"What's there to see? All these dead people's things!"
Dragged to the museum by her son to catch a new exhibition on the quest for life eternal, a lady who clearly has a distaste for the deceased would probably have magnified her disapproval at the sight of cadavers in cloth in the last leg of the crypt chamber. Entombed in the basement by a hill that harbours its own secrets, the gods, beasts and bodies of ancient Egyptians will endure a season of frowns from children who hope to see a flicker of life in their eyes and groans from parents who pray not.
Some of the mummies on display are likely to be mommies too. Nes-Khons is the name of a Theban dame who dozes beneath a painted wrap of cartonnage. Scans have found two infants nestled between her legs, probably twins who grew tired of growing up and killed their mother with grief. Alas, there is only a clinical depiction of what lies within the wood, as this era of superior technologies and fragile dispositions has done away with the glorious tradition of unwrapping dry corpses layer by layer in public view to unveil the flesh of forgotten faces.
Not content to disturb sensitive souls with bodies pickled with salt and stuffed with resin, the gallery also features a menagerie of painstakingly preserved animals that served as avatars of beastly gods. A shrew sleeps in a coffin the size of a cigarette box, while a beetle that the mammal would have loved to devour occupies a case of deep azure. The snout of a skinny cat pokes out of a stick of tight linen. Perhaps too ungainly for upright repose, an ibis has been stuffed into a pot. And a foot-long crocodilet grins at the thought of outliving its congeners who no longer prowl the lower reaches of the Nile.
Mumiya, or mumiyai, is Arabic for bitumen, an organic wax that oozed out of sedimentary rocks in the Levant. The Persians called it mūm, and in one region, so much of the substance was said to have leaked out that the place was named 'Mummy Mountain'. The tar-like balsam was widely (and wrongly) believed by both Arabs and Romans to have been an essential ingredient for embalming, thanks in part to its use by medieval forgers who sought to pass off recent knock-offs as the real McCoy. Having no pithier term for 'preserved corpses', barbaric Westerners begged, borrowed or stole the word, applying it to remains rendered resistant to decay by sand, salt or the skill of shirtless craftsmen.
For centuries, 'mummy' in its geological guise was prized as a "remedy for fractures and wounds." The word was also used to describe "the hair and fingernails cut off living people" for nefarious purposes that rhyme with sex. Mummies in the necrotic sense, too, enjoyed a second life of fame, for in the days before museums hoarded the bodies of kings, merchants stockpiled grave pickings to meet a demand for royal jelly.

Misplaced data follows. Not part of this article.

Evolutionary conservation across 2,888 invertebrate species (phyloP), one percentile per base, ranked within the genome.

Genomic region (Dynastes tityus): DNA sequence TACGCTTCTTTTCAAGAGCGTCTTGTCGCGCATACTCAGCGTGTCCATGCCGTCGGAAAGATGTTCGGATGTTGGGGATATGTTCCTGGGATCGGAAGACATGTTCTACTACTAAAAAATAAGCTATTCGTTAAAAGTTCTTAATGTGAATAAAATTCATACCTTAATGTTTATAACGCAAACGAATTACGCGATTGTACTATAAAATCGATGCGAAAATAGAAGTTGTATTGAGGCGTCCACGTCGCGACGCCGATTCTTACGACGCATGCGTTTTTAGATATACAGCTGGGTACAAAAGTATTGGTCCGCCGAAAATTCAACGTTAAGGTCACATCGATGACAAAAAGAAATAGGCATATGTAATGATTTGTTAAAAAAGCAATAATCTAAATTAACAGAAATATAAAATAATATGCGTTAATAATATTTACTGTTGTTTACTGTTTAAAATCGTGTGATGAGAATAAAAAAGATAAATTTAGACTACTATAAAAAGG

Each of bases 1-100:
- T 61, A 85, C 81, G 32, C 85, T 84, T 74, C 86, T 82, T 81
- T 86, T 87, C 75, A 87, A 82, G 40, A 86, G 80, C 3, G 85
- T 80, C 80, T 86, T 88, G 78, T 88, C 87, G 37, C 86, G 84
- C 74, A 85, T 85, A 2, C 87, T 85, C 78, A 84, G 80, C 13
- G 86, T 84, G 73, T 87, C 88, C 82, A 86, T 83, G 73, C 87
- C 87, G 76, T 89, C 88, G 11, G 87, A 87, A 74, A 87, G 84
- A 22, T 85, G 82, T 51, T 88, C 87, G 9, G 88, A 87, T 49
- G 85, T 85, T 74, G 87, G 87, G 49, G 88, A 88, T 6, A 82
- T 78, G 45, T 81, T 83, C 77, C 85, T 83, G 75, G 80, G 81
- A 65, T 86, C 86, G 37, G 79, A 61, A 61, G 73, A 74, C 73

Undiscerning buyers saw little difference between medicinal resins and morbid goods, and as the former was not infrequently extracted from raided tombs, came to favour the latter. Thus, a ritual consumed with death led to centuries of mass consumption, as the rulers of ancient Egypt found themselves dug up, pound into powder and served as treacles of tonic. "Witches' mummy" joined the brew that beguiled Macbeth, and a 17th century wit thought it cruel that the vanity of immortal souls who outlasted vanished dynasties survived only to succumb to the greed of apothecaries. "Mummy is become merchandize, Mizraim cures wounds, and Pharaoh is sold for balsams," he wrote.
Once, they commanded awe and offerings. Now, the pantheon of Memphis command a king's ransom in insurance for museums that dare expose their public to the serene beauty of false and friendly gods. Perhaps as an oblique warning to my duck which has trouble resisting the temptation to poke every pussy he sees, we were told that a cat-headed lady who guards the end of a dim passage is valued at about one million euros and at 1.4 tonnes, is no pushover but a war goddess who delights in the blood of both men and menses.
Sitting even further beyond the reach of modern hoi polloi is King Horemheb, who made it a point to show that he was an especially good pal of a god with a bawdy bent. Isis and Osiris, the parents of Horus, also merit their own statuary, and as siblings who became spouses, inspired many a Pharaoh to introduce his little brother to his sister. A deity sadly sidelined in this age of ceiling cats is Bastet, whose totem was revered and fed primitive cheeseburgers by a population that recognised a superior species. Suffering similar neglect is the god of wisdom and science, whose calling and creature of choice are threatened by a foxy cheerleader for humble lies.
Despite their feline obsessions, the ancient Egyptians were no pussyfooters who took life lying down. Between hunting and harvesting, much humping took place on the sand and those who could afford it fancied themselves as animals in bed. Beer was the lubricant of all this sociality, and barleywine was deemed so vital to the empire that the chore of brewing was reason enough for one to be given a day off work. It's a far cry from the puritan progress of the present day as well as the primitive farmers who lived millennia before the pyramids and carved comely figurines of ivory that greet the follies of later days with wide-eyed bemusement.